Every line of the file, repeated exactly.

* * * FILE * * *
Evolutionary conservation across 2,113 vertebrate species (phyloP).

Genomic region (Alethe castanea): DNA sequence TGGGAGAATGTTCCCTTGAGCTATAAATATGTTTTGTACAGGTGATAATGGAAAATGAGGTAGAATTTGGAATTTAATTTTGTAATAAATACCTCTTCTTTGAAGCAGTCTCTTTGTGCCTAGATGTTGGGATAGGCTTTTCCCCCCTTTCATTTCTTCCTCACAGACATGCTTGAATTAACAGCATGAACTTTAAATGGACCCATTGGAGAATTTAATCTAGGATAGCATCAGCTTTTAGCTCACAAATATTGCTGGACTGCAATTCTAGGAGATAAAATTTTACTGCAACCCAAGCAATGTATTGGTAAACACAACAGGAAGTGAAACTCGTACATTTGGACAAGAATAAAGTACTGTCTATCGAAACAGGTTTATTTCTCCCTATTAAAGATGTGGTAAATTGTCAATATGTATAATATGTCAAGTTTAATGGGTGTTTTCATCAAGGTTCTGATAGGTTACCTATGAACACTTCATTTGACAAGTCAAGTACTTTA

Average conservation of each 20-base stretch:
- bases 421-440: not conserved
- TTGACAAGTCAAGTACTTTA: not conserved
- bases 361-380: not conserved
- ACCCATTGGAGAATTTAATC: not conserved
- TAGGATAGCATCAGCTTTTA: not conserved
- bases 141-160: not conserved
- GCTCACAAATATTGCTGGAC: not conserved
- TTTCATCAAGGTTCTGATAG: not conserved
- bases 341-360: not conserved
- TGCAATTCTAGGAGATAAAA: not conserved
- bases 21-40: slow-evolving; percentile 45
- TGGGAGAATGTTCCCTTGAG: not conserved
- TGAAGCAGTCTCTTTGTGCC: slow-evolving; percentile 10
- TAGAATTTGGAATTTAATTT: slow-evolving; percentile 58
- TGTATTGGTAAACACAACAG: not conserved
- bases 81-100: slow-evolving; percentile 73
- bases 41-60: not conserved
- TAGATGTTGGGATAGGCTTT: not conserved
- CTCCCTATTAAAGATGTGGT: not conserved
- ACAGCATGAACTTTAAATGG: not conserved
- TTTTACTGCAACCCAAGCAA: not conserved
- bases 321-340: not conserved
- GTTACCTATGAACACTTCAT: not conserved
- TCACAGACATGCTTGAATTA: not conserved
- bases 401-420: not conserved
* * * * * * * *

Evolutionary conservation across 2,113 vertebrate species (phyloP).

Genomic region (Alethe castanea): DNA sequence TGGGAGAATGTTCCCTTGAGCTATAAATATGTTTTGTACAGGTGATAATGGAAAATGAGGTAGAATTTGGAATTTAATTTTGTAATAAATACCTCTTCTTTGAAGCAGTCTCTTTGTGCCTAGATGTTGGGATAGGCTTTTCCCCCCTTTCATTTCTTCCTCACAGACATGCTTGAATTAACAGCATGAACTTTAAATGGACCCATTGGAGAATTTAATCTAGGATAGCATCAGCTTTTAGCTCACAAATATTGCTGGACTGCAATTCTAGGAGATAAAATTTTACTGCAACCCAAGCAATGTATTGGTAAACACAACAGGAAGTGAAACTCGTACATTTGGACAAGAATAAAGTACTGTCTATCGAAACAGGTTTATTTCTCCCTATTAAAGATGTGGTAAATTGTCAATATGTATAATATGTCAAGTTTAATGGGTGTTTTCATCAAGGTTCTGATAGGTTACCTATGAACACTTCATTTGACAAGTCAAGTACTTTA

Average conservation of each 20-base stretch:
- bases 421-440: not conserved
- TTGACAAGTCAAGTACTTTA: not conserved
- bases 361-380: not conserved
- ACCCATTGGAGAATTTAATC: not conserved
- TAGGATAGCATCAGCTTTTA: not conserved
- bases 141-160: not conserved
- GCTCACAAATATTGCTGGAC: not conserved
- TTTCATCAAGGTTCTGATAG: not conserved
- bases 341-360: not conserved
- TGCAATTCTAGGAGATAAAA: not conserved
- bases 21-40: slow-evolving; percentile 45
- TGGGAGAATGTTCCCTTGAG: not conserved
- TGAAGCAGTCTCTTTGTGCC: slow-evolving; percentile 10
- TAGAATTTGGAATTTAATTT: slow-evolving; percentile 58
- TGTATTGGTAAACACAACAG: not conserved
- bases 81-100: slow-evolving; percentile 73
- bases 41-60: not conserved
- TAGATGTTGGGATAGGCTTT: not conserved
- CTCCCTATTAAAGATGTGGT: not conserved
- ACAGCATGAACTTTAAATGG: not conserved
- TTTTACTGCAACCCAAGCAA: not conserved
- bases 321-340: not conserved
- GTTACCTATGAACACTTCAT: not conserved
- TCACAGACATGCTTGAATTA: not conserved
- bases 401-420: not conserved